Proposals for monographs and edited collections in either English or German are invited.
Series Editors: Paul Ward and Richard Finlay
The historiography of British identities has flourished since the mid-1970s, spurred an by increasing national consciousness in England, Scotland, Wales and Northern Ireland, and since 1997 by devolution. Historians and other academics have become increasingly aware that identities in the British Isles have been fluid and that interactions between the different parts of the British Isles have been central to historical developments since, and indeed before, the Act of Union between England and Scotland in 1707.
This series seeks to encourage exploration of identities of place in the British Isles since the early eighteenth century, including intersections between competing and complementary identities such as region and nation. The series also advances discussion of other identities such as class, gender, religion, politics, ethnicity and culture when these are geographically located and positioned. While the series is historical, it welcomes cross- and interdisciplinary approaches to the study of British identities.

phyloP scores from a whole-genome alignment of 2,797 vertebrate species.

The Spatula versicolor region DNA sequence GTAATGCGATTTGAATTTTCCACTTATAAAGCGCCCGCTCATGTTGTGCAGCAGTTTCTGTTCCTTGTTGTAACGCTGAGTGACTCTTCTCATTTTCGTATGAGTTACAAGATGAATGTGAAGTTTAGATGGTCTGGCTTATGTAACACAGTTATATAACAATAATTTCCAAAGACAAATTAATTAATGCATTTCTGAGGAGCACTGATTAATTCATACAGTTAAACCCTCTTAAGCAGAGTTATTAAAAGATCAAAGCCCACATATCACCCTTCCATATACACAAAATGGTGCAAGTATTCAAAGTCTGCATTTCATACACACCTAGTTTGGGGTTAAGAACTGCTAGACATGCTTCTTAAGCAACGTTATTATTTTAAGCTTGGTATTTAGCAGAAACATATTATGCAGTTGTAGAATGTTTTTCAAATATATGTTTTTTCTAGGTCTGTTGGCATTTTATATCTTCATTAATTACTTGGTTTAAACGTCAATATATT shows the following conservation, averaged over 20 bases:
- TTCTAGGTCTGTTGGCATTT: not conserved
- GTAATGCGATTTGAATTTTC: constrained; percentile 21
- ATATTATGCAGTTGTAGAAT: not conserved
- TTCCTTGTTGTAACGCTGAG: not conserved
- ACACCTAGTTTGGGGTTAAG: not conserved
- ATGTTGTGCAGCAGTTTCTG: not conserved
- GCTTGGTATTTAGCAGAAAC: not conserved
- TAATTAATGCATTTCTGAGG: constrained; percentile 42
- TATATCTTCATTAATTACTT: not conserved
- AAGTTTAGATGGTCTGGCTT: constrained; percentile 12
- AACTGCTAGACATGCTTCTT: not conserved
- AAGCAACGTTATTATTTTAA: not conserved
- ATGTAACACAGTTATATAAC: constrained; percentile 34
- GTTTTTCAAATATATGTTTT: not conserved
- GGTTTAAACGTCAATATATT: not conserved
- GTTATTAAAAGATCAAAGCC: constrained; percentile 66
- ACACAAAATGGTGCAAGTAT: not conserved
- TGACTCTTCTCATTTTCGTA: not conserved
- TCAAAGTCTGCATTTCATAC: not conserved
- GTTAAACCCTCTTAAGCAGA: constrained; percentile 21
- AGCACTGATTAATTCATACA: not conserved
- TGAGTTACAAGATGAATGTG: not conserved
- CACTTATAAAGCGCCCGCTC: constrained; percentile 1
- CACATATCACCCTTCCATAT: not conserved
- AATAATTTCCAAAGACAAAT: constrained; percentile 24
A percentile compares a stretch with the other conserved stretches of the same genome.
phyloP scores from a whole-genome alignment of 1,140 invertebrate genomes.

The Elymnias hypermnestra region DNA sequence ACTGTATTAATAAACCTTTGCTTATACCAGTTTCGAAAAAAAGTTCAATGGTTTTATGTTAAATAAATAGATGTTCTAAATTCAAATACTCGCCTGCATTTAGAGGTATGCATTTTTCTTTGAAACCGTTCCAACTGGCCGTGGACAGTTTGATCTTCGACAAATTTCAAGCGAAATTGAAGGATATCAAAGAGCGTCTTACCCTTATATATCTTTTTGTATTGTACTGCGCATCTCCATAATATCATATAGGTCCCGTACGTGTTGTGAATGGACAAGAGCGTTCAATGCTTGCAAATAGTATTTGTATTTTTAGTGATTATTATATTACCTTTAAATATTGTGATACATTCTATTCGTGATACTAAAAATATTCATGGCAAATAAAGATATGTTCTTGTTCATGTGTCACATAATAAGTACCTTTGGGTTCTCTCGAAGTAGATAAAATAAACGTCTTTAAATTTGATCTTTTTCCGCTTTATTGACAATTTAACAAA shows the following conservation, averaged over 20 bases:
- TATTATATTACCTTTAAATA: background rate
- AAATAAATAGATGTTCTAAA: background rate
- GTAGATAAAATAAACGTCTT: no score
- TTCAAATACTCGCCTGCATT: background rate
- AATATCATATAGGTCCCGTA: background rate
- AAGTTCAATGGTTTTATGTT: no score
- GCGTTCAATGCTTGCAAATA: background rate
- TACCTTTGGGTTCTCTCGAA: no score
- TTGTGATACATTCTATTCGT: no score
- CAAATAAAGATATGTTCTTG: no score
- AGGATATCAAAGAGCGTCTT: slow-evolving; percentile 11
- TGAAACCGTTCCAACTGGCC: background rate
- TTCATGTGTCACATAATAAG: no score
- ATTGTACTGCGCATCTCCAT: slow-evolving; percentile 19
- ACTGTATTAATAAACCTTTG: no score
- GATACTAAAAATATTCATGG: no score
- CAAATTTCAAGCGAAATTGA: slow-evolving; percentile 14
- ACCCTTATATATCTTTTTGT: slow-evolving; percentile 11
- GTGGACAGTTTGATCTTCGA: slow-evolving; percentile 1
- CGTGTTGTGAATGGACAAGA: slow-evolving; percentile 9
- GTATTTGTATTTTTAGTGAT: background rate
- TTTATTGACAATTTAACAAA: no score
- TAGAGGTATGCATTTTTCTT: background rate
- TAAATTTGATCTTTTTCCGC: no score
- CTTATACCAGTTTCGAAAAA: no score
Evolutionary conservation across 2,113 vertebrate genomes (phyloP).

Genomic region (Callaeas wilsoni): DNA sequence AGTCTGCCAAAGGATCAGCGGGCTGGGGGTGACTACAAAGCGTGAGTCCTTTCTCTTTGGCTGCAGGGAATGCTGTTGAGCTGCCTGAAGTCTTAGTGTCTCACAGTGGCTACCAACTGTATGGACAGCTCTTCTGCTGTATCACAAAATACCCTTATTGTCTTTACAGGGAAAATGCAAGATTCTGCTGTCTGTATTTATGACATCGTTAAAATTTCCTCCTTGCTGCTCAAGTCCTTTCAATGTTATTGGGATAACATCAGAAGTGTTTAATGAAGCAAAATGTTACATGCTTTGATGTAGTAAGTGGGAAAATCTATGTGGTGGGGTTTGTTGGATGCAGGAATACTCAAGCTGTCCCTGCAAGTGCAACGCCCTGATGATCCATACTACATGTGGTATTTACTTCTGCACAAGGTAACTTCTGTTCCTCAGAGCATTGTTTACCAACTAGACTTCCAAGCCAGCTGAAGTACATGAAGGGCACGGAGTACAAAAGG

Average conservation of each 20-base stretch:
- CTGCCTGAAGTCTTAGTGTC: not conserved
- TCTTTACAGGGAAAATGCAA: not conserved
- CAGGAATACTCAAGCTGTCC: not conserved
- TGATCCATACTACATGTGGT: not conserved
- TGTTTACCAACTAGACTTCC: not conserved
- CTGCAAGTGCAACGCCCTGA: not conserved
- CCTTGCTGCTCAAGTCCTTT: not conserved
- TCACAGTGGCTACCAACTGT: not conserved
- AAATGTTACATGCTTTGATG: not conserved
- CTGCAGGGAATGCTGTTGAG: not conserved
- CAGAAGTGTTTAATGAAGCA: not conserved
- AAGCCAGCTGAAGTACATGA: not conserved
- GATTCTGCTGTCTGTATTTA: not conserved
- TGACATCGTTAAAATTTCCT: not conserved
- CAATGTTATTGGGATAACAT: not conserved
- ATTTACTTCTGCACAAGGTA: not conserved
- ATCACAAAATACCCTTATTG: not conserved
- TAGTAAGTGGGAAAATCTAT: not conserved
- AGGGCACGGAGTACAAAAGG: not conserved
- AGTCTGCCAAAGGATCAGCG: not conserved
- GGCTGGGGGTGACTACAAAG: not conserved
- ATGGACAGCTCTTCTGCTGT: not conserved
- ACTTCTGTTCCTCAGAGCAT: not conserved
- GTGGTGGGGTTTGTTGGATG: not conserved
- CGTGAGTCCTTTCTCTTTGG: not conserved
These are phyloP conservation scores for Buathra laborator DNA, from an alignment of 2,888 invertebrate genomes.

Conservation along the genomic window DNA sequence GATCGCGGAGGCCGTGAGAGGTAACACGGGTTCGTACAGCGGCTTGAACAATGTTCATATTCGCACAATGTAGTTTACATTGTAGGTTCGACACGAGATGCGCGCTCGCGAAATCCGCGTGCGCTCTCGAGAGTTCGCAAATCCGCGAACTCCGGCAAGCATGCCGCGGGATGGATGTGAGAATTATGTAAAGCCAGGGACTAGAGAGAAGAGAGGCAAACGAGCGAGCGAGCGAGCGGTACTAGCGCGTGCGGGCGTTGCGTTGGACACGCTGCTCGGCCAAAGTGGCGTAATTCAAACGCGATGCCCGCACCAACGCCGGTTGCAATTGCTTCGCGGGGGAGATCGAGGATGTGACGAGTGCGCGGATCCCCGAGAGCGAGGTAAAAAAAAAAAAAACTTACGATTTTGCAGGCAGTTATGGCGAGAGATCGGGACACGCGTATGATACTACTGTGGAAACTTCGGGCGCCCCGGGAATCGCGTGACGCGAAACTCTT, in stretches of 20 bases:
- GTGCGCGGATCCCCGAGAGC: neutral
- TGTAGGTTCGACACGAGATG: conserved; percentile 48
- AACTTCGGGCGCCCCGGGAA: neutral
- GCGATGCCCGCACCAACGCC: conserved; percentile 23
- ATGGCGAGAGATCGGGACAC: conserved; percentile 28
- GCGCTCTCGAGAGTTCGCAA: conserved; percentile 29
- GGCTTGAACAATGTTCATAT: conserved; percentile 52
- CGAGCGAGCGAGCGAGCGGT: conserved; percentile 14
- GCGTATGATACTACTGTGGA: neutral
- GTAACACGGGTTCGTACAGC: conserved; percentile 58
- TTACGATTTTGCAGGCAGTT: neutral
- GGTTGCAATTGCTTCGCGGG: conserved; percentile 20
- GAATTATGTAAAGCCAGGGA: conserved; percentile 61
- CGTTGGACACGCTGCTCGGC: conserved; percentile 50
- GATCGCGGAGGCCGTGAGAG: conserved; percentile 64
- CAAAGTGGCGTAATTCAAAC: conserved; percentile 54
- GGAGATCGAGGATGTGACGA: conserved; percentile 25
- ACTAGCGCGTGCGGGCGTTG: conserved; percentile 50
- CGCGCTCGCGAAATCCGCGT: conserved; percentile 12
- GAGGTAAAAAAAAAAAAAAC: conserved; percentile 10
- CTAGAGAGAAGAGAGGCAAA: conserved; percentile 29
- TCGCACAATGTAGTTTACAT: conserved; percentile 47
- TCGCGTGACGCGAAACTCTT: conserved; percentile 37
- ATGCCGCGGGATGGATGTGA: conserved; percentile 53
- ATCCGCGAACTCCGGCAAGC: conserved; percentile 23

British Identities since 1707 examines the unity and diversity of the British Isles, developing consideration of the multiplicity of negotiations that have taken place in such a multinational and multi-ethnic group of Islands. lt will include discussions of nationalism(s), of Britishness, Englishness, Scattishness, Welshness and Irishness, as well as ‘regional’ identities including, for example, those associated with Cornwall, the Gäidhealtachd region in Scotland and Gaeltacht areas in Ireland. The series will encompass discussions of relations with continental Europe and the United States, with ethnic and immigrant identities and with other forms of identity associated with the British Isles as place. The editors are interested in publishing books relating to the wider British world, including current and former parts of the British Empire and the Commonwealth, and places such as Gibraltar and the Falkland Islands and the smaller islands of the British archipelago. British Identities since 1707 reinforces the consideration of history, culture and politics as richly diverse across and within the borders of the British Isles.
Series Editors: Christian Emden and David Midgley
This series promotes inquiry into the relationship between literary texts and their cultural and intellectual contexts, in theoretical, interpretative and historical perspectives. It has developed out of a research initiative of the German Department at Cambridge University, but its focus of interest is on the European tradition broadly perceived. Its purpose is to encourage comparative and interdisciplinary research into the connections between cultural history and the literary imagination generally.